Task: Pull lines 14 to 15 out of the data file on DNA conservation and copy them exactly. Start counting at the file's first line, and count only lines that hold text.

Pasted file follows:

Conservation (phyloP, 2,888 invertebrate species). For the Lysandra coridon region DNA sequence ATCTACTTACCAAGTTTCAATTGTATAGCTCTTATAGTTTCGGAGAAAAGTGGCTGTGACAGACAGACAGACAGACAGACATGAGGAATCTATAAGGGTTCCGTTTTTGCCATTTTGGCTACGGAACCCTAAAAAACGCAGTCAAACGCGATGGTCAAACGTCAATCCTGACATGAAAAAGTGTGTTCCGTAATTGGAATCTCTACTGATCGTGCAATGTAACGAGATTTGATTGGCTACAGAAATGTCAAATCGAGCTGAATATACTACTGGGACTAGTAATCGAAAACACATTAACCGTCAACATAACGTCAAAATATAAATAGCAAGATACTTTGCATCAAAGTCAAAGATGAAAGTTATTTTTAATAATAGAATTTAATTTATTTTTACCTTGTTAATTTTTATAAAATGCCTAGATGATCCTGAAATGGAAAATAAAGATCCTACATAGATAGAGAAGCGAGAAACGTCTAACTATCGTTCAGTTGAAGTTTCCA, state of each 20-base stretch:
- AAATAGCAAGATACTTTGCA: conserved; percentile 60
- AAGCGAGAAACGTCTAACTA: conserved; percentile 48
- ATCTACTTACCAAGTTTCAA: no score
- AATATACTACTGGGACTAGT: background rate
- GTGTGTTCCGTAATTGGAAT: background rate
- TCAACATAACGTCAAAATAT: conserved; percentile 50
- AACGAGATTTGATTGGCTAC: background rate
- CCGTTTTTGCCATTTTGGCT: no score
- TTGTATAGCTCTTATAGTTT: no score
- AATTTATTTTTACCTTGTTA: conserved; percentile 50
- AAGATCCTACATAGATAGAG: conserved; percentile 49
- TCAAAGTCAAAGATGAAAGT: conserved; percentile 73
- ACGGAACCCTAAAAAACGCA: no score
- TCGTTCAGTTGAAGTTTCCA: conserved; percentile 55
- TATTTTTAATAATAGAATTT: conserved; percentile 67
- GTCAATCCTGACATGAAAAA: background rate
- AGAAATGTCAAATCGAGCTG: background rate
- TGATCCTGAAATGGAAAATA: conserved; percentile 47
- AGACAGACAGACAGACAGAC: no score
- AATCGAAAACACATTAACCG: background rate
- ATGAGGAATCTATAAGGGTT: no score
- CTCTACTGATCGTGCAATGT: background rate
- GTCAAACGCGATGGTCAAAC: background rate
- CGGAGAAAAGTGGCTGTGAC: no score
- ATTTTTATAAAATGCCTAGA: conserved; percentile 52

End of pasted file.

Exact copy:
- ACGGAACCCTAAAAAACGCA: no score
- TCGTTCAGTTGAAGTTTCCA: conserved; percentile 55